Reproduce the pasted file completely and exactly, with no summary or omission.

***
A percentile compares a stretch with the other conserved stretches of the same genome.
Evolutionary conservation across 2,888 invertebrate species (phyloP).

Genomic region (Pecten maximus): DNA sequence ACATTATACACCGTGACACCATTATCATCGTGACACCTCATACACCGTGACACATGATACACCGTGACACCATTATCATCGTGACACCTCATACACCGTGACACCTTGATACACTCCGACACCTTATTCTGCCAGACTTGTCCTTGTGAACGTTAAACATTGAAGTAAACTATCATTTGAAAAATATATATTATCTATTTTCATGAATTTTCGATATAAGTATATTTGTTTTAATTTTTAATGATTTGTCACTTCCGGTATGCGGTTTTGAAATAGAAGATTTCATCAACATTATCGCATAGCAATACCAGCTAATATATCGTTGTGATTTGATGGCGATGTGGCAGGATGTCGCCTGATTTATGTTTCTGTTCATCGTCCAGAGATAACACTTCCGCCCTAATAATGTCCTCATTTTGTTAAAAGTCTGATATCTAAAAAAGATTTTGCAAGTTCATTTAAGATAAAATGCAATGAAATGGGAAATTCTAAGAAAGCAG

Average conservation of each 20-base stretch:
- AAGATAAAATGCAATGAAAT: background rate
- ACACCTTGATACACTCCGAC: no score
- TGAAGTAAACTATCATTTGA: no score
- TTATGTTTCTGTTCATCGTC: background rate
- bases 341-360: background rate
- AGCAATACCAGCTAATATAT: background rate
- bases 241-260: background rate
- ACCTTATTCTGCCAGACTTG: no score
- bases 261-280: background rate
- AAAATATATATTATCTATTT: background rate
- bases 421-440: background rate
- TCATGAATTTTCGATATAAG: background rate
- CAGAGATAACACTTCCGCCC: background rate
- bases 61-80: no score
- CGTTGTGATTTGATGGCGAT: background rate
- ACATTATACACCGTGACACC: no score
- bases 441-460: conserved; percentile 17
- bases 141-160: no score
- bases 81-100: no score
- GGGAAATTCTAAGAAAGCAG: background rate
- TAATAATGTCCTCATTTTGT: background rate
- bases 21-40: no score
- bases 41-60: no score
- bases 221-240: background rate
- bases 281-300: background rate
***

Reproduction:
A percentile compares a stretch with the other conserved stretches of the same genome.
Evolutionary conservation across 2,888 invertebrate species (phyloP).

Genomic region (Pecten maximus): DNA sequence ACATTATACACCGTGACACCATTATCATCGTGACACCTCATACACCGTGACACATGATACACCGTGACACCATTATCATCGTGACACCTCATACACCGTGACACCTTGATACACTCCGACACCTTATTCTGCCAGACTTGTCCTTGTGAACGTTAAACATTGAAGTAAACTATCATTTGAAAAATATATATTATCTATTTTCATGAATTTTCGATATAAGTATATTTGTTTTAATTTTTAATGATTTGTCACTTCCGGTATGCGGTTTTGAAATAGAAGATTTCATCAACATTATCGCATAGCAATACCAGCTAATATATCGTTGTGATTTGATGGCGATGTGGCAGGATGTCGCCTGATTTATGTTTCTGTTCATCGTCCAGAGATAACACTTCCGCCCTAATAATGTCCTCATTTTGTTAAAAGTCTGATATCTAAAAAAGATTTTGCAAGTTCATTTAAGATAAAATGCAATGAAATGGGAAATTCTAAGAAAGCAG

Average conservation of each 20-base stretch:
- AAGATAAAATGCAATGAAAT: background rate
- ACACCTTGATACACTCCGAC: no score
- TGAAGTAAACTATCATTTGA: no score
- TTATGTTTCTGTTCATCGTC: background rate
- bases 341-360: background rate
- AGCAATACCAGCTAATATAT: background rate
- bases 241-260: background rate
- ACCTTATTCTGCCAGACTTG: no score
- bases 261-280: background rate
- AAAATATATATTATCTATTT: background rate
- bases 421-440: background rate
- TCATGAATTTTCGATATAAG: background rate
- CAGAGATAACACTTCCGCCC: background rate
- bases 61-80: no score
- CGTTGTGATTTGATGGCGAT: background rate
- ACATTATACACCGTGACACC: no score
- bases 441-460: conserved; percentile 17
- bases 141-160: no score
- bases 81-100: no score
- GGGAAATTCTAAGAAAGCAG: background rate
- TAATAATGTCCTCATTTTGT: background rate
- bases 21-40: no score
- bases 41-60: no score
- bases 221-240: background rate
- bases 281-300: background rate